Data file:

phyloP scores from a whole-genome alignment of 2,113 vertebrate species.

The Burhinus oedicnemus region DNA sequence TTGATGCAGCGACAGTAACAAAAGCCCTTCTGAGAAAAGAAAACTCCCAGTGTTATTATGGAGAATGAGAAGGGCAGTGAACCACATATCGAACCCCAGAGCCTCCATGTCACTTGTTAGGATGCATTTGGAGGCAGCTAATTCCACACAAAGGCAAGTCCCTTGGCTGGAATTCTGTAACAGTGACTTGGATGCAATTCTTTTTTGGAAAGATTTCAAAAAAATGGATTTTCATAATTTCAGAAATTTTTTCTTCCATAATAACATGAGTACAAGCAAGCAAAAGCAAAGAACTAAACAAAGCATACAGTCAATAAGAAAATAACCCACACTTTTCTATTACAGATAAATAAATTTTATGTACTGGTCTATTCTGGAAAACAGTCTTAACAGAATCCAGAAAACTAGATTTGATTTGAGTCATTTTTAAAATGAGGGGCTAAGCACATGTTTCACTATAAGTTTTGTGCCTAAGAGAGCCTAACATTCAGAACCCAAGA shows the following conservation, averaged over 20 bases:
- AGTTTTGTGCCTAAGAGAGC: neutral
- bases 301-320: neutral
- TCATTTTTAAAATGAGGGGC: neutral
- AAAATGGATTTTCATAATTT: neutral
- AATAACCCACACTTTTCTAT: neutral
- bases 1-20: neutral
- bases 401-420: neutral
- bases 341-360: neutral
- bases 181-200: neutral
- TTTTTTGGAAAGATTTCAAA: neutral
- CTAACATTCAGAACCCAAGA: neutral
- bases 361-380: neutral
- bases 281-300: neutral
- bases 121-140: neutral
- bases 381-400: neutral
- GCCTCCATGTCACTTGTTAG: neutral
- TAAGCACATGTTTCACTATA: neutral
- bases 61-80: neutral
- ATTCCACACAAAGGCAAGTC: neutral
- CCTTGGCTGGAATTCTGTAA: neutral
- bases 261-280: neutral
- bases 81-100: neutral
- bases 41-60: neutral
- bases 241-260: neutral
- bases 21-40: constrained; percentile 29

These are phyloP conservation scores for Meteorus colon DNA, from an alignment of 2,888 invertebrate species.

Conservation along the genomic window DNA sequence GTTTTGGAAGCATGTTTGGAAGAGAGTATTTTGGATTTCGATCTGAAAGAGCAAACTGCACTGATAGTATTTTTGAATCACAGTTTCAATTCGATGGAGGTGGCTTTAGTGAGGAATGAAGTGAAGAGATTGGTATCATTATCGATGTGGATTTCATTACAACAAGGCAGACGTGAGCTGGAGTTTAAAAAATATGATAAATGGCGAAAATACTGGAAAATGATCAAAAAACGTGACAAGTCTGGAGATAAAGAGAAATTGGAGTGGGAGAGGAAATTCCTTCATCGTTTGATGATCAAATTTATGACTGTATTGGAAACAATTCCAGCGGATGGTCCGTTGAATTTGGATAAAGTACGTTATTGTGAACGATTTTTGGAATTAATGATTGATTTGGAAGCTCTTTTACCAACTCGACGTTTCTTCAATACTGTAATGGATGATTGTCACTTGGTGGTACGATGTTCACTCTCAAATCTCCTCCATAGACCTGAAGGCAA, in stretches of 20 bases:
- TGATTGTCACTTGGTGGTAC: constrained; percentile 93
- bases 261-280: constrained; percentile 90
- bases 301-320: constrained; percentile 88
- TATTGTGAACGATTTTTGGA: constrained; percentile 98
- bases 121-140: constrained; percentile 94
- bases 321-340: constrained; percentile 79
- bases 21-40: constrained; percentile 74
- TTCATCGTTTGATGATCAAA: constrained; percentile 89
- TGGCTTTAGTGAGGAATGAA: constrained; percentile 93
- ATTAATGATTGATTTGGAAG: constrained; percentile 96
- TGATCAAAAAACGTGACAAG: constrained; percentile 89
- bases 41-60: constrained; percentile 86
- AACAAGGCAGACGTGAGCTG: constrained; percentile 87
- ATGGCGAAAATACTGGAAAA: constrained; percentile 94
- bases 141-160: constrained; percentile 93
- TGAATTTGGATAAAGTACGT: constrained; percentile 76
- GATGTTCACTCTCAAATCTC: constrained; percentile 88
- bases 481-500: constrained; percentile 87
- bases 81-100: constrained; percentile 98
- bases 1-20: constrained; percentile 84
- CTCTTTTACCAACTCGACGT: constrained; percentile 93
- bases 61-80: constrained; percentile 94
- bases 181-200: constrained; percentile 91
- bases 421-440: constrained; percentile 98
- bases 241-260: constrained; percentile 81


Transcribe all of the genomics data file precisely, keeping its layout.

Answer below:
phyloP scores from a whole-genome alignment of 2,113 vertebrate species.

The Burhinus oedicnemus region DNA sequence TTGATGCAGCGACAGTAACAAAAGCCCTTCTGAGAAAAGAAAACTCCCAGTGTTATTATGGAGAATGAGAAGGGCAGTGAACCACATATCGAACCCCAGAGCCTCCATGTCACTTGTTAGGATGCATTTGGAGGCAGCTAATTCCACACAAAGGCAAGTCCCTTGGCTGGAATTCTGTAACAGTGACTTGGATGCAATTCTTTTTTGGAAAGATTTCAAAAAAATGGATTTTCATAATTTCAGAAATTTTTTCTTCCATAATAACATGAGTACAAGCAAGCAAAAGCAAAGAACTAAACAAAGCATACAGTCAATAAGAAAATAACCCACACTTTTCTATTACAGATAAATAAATTTTATGTACTGGTCTATTCTGGAAAACAGTCTTAACAGAATCCAGAAAACTAGATTTGATTTGAGTCATTTTTAAAATGAGGGGCTAAGCACATGTTTCACTATAAGTTTTGTGCCTAAGAGAGCCTAACATTCAGAACCCAAGA shows the following conservation, averaged over 20 bases:
- AGTTTTGTGCCTAAGAGAGC: neutral
- bases 301-320: neutral
- TCATTTTTAAAATGAGGGGC: neutral
- AAAATGGATTTTCATAATTT: neutral
- AATAACCCACACTTTTCTAT: neutral
- bases 1-20: neutral
- bases 401-420: neutral
- bases 341-360: neutral
- bases 181-200: neutral
- TTTTTTGGAAAGATTTCAAA: neutral
- CTAACATTCAGAACCCAAGA: neutral
- bases 361-380: neutral
- bases 281-300: neutral
- bases 121-140: neutral
- bases 381-400: neutral
- GCCTCCATGTCACTTGTTAG: neutral
- TAAGCACATGTTTCACTATA: neutral
- bases 61-80: neutral
- ATTCCACACAAAGGCAAGTC: neutral
- CCTTGGCTGGAATTCTGTAA: neutral
- bases 261-280: neutral
- bases 81-100: neutral
- bases 41-60: neutral
- bases 241-260: neutral
- bases 21-40: constrained; percentile 29

These are phyloP conservation scores for Meteorus colon DNA, from an alignment of 2,888 invertebrate species.

Conservation along the genomic window DNA sequence GTTTTGGAAGCATGTTTGGAAGAGAGTATTTTGGATTTCGATCTGAAAGAGCAAACTGCACTGATAGTATTTTTGAATCACAGTTTCAATTCGATGGAGGTGGCTTTAGTGAGGAATGAAGTGAAGAGATTGGTATCATTATCGATGTGGATTTCATTACAACAAGGCAGACGTGAGCTGGAGTTTAAAAAATATGATAAATGGCGAAAATACTGGAAAATGATCAAAAAACGTGACAAGTCTGGAGATAAAGAGAAATTGGAGTGGGAGAGGAAATTCCTTCATCGTTTGATGATCAAATTTATGACTGTATTGGAAACAATTCCAGCGGATGGTCCGTTGAATTTGGATAAAGTACGTTATTGTGAACGATTTTTGGAATTAATGATTGATTTGGAAGCTCTTTTACCAACTCGACGTTTCTTCAATACTGTAATGGATGATTGTCACTTGGTGGTACGATGTTCACTCTCAAATCTCCTCCATAGACCTGAAGGCAA, in stretches of 20 bases:
- TGATTGTCACTTGGTGGTAC: constrained; percentile 93
- bases 261-280: constrained; percentile 90
- bases 301-320: constrained; percentile 88
- TATTGTGAACGATTTTTGGA: constrained; percentile 98
- bases 121-140: constrained; percentile 94
- bases 321-340: constrained; percentile 79
- bases 21-40: constrained; percentile 74
- TTCATCGTTTGATGATCAAA: constrained; percentile 89
- TGGCTTTAGTGAGGAATGAA: constrained; percentile 93
- ATTAATGATTGATTTGGAAG: constrained; percentile 96
- TGATCAAAAAACGTGACAAG: constrained; percentile 89
- bases 41-60: constrained; percentile 86
- AACAAGGCAGACGTGAGCTG: constrained; percentile 87
- ATGGCGAAAATACTGGAAAA: constrained; percentile 94
- bases 141-160: constrained; percentile 93
- TGAATTTGGATAAAGTACGT: constrained; percentile 76
- GATGTTCACTCTCAAATCTC: constrained; percentile 88
- bases 481-500: constrained; percentile 87
- bases 81-100: constrained; percentile 98
- bases 1-20: constrained; percentile 84
- CTCTTTTACCAACTCGACGT: constrained; percentile 93
- bases 61-80: constrained; percentile 94
- bases 181-200: constrained; percentile 91
- bases 421-440: constrained; percentile 98
- bases 241-260: constrained; percentile 81